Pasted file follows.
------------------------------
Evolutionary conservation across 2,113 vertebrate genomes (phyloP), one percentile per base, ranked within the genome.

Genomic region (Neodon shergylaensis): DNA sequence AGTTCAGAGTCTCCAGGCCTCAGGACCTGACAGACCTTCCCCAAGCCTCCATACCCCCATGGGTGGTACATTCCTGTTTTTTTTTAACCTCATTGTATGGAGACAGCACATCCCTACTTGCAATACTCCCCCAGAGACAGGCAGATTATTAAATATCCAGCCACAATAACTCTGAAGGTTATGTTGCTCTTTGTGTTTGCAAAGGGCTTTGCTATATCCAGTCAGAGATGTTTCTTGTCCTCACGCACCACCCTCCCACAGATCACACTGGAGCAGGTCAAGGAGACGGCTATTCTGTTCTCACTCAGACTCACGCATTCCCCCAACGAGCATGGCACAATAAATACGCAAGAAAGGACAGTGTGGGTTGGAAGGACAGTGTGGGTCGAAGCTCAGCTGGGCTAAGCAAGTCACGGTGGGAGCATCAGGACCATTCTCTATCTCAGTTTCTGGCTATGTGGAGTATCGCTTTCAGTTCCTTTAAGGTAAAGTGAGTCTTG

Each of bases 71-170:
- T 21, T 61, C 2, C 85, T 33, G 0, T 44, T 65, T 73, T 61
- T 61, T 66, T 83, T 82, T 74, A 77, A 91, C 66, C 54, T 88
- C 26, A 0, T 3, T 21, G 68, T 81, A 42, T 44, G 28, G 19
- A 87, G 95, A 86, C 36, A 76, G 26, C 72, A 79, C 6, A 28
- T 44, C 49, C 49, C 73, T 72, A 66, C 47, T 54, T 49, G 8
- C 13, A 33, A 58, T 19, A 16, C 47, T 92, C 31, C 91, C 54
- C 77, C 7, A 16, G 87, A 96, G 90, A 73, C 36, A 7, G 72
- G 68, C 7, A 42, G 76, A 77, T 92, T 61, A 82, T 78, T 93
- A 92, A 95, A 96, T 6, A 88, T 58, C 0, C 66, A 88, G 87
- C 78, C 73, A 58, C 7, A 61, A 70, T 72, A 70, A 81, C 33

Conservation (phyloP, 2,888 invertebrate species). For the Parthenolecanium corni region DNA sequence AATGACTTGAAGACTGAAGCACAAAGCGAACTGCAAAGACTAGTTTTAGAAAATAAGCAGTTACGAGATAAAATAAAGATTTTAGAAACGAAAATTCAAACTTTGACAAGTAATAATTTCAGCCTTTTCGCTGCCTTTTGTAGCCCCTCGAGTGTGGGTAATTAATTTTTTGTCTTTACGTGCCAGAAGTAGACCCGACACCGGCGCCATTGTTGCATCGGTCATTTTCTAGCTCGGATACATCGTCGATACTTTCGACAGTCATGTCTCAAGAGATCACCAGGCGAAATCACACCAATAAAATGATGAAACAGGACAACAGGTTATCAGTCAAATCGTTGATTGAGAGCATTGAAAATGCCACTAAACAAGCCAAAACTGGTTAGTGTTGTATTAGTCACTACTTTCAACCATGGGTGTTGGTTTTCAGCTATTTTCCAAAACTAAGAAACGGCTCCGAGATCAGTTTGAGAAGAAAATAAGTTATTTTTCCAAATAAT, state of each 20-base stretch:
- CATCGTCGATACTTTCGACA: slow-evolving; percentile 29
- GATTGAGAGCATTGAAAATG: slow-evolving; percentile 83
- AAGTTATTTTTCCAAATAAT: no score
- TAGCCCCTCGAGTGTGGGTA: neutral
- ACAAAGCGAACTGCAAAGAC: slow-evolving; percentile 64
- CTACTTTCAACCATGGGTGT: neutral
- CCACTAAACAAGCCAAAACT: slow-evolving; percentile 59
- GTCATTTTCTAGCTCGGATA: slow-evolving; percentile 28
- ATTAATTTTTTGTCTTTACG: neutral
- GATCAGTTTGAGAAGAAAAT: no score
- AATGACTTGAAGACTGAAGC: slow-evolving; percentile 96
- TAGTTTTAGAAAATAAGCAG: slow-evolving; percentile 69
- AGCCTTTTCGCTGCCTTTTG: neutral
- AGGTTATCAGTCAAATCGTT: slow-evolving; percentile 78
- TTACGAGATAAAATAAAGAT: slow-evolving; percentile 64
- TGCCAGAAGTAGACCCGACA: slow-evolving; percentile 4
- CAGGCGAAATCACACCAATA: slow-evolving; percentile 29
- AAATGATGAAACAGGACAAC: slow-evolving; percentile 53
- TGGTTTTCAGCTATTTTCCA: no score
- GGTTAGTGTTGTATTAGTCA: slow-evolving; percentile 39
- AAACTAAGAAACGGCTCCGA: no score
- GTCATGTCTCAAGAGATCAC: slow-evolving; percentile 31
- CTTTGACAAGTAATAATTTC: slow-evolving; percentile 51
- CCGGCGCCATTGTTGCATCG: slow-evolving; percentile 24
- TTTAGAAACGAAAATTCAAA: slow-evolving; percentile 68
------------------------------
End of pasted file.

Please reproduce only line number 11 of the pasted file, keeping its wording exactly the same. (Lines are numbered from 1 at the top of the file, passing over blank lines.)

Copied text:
- G 68, C 7, A 42, G 76, A 77, T 92, T 61, A 82, T 78, T 93